IMPORTANT: Don’t just learn the notes here. Learn the articulation, ornamentation, and dynamics here and use them every time you play. Articulation can be exceptionally hard to change after the fact.
3) String memorized measures together to learn whole phrases. Play over and over again until you can hardly stay it anymore. Use a metronome and build up tempo slowly. For simpler pieces, you may be able to start with whole phrases, but make sure you play the whole phrase, plus a small portion of the next phrase to aid in fluency.
4)Employ penny practicing. Take a stack of ten pennies and place on the left side of the piano. Pick a phrase to work on and pick a manageable metronome tempo. Play the phrase through with the metronome perfectly or until it is perfect. For everytime you play it perfectly, move a penny to the right of the piano. For every time you play it incorrectly, no matter how small the error, move all the pennies back to the left side of the piano. Move the metronome a tick or so faster every time you think you can do it without losing all of your pennies. For more difficult passages, this might mean after you have moved all ten pennies across the piano.
Even without noticing, you will stop using the music as you do this and you will be able to play the whole measure without any hesitations. A further benefit of this style of practicing is that it can be sort of meditative and help you to practice mindfully, concentrating only on the task at hand.
Do this step until you are at maybe 75% of the goal tempo for the piece.
5) Start joining phrases together, using penny practicing. You will need to smooth out the hesitation spots in the music, where you have not been playing straight through. You will not need to start the metronome at as slow of a tempo as you ended up using in step 4, but it will be slower than the tempo you used to start step 4. At this point, you should be working toward the ideal tempo for the piece, as best it can be approximated with a metronome. If you are working on a piece where a lot of rubato will be employed, it is best to play most of the passages as fast as your fastest section (judgment calls are needed here).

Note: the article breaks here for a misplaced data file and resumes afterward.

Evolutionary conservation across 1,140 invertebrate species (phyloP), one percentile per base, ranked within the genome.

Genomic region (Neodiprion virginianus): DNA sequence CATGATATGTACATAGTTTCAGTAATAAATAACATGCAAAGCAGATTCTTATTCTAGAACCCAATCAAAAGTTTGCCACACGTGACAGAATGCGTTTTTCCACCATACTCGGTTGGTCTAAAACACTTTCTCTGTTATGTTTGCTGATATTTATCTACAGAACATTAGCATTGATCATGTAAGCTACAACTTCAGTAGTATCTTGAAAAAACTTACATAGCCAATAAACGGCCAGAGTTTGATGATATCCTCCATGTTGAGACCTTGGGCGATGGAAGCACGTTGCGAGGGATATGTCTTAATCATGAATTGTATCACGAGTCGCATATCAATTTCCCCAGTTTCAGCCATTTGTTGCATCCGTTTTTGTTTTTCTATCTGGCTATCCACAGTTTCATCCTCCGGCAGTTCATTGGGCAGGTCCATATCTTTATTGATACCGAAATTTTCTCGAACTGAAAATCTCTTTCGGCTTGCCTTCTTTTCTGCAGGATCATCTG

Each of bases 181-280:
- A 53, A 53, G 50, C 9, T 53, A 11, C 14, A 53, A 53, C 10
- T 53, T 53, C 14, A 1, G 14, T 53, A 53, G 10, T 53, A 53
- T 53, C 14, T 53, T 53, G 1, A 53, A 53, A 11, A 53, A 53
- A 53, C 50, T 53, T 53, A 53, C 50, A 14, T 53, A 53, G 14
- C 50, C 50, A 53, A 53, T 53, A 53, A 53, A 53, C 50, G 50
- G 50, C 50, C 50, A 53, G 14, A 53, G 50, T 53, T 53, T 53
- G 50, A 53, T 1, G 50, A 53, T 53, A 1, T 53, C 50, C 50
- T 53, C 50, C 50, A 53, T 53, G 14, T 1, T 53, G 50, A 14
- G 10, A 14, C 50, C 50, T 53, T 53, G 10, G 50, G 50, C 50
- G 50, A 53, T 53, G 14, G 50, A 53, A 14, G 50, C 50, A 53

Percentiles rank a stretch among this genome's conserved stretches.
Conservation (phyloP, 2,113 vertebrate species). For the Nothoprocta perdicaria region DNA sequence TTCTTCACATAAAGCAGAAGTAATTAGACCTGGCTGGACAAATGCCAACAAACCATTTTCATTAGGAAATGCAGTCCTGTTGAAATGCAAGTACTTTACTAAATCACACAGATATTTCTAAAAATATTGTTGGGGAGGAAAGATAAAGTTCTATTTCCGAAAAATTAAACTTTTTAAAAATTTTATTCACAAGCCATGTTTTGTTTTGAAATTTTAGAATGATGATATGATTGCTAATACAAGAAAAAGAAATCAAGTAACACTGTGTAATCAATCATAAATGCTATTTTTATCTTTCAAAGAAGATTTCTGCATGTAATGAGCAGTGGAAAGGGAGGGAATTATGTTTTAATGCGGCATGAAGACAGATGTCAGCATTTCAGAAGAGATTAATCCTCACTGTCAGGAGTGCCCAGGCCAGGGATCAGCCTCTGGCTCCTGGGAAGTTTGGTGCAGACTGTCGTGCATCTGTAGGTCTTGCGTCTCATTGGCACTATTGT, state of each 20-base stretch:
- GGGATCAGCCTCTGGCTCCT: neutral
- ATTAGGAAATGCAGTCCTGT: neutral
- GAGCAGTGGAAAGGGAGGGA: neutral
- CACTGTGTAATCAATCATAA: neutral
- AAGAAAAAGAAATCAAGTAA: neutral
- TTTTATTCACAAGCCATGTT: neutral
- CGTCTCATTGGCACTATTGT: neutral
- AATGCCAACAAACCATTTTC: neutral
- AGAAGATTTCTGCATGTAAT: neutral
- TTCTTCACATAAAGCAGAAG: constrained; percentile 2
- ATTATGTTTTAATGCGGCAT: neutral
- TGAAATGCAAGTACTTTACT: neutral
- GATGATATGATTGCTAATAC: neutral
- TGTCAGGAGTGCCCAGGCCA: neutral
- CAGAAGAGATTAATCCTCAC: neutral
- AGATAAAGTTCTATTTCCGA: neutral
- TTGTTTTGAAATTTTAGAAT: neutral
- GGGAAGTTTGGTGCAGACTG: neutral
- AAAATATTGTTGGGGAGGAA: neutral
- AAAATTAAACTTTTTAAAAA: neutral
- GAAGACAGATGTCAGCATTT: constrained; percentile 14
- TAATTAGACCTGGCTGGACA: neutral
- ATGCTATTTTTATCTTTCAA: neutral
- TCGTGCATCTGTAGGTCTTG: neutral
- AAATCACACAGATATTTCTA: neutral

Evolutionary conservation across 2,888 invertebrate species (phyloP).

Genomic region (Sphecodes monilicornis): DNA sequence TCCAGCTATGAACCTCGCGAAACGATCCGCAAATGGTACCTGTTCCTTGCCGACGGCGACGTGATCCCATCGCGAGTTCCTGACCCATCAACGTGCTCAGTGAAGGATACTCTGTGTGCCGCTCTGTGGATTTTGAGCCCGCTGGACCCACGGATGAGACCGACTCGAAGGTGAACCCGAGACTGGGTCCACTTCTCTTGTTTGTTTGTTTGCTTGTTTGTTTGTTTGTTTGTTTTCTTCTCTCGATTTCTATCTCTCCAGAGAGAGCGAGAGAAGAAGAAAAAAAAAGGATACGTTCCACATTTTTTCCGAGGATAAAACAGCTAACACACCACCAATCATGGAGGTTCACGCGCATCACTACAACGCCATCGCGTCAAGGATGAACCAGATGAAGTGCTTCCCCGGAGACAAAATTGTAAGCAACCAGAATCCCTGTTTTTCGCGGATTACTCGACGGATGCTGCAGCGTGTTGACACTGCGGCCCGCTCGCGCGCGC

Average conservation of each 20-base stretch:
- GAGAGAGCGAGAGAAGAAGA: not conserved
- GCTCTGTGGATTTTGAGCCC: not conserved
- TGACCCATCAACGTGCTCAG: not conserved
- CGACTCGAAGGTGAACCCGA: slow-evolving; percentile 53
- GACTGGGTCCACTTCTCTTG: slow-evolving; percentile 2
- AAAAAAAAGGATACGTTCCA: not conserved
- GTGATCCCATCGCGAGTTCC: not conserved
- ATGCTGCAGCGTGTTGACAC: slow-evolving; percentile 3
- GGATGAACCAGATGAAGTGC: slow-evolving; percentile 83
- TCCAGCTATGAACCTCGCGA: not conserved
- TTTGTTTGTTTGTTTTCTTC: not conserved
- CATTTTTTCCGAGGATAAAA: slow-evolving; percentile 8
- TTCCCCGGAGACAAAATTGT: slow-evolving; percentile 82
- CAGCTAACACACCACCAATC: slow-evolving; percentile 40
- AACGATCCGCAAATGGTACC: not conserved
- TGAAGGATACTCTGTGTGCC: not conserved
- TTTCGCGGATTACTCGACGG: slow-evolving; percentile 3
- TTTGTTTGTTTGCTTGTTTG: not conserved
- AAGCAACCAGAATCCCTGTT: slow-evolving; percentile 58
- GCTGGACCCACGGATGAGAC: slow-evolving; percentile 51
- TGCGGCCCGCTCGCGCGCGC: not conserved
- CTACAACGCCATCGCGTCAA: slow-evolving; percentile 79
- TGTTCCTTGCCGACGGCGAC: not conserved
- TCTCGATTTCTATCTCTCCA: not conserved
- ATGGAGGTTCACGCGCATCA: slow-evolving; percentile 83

The metronome practice will make sure that you can play through the piece section by section by memory without any hesitation.
6) Analyze chord structure and other structural elements of the piece. This step can be employed at any stage of the memorization process. If you are comfortable and well-versed in harmonic analysis, this can be particularly helpful in memorizing pieces such as Chopin Waltzes (the left hand) or alberti bass lines from Classical pieces. Often, virtuosic passages are merely varied arpeggios. Learn them as such and you will remember them much more easily.
7) Identify patterns and adopt fingering that follows a pattern. Where passages form patterns that can be played with the same or essentially the same fingering, take the time to figure that fingering out. It will make your motor memory 100% easier. Also take the time to determine what the exact pattern the composer is using is. Is it a harmonic progression? Are the same intervals used repeatedly? Understanding these parts will enable you to commit the section to memory very quickly.
8) Learn your scales and arpeggios in all keys proficiently. Practice regularly. I believe at Julliard the piano students have to know them all at metronome speed of 120 with 4 beats per tick (too lazy to insert music symbols, sorry). Aim for that goal. So many virtuosic passages will be built upon these scales and arpeggios. Practice your arpeggios and scales in 6ths and tenths. Learn scales in thirds (where one hand plays the scale in thirds). Learn your chords in all the common variations employed in the Classical era. (I’ll add musical excerpts later). Practice these regularly. Although not a favorite among pianists, it is so very important. If you can understand what is going on with a piece both intellectually and in terms of motor memory, learning will come much more quickly.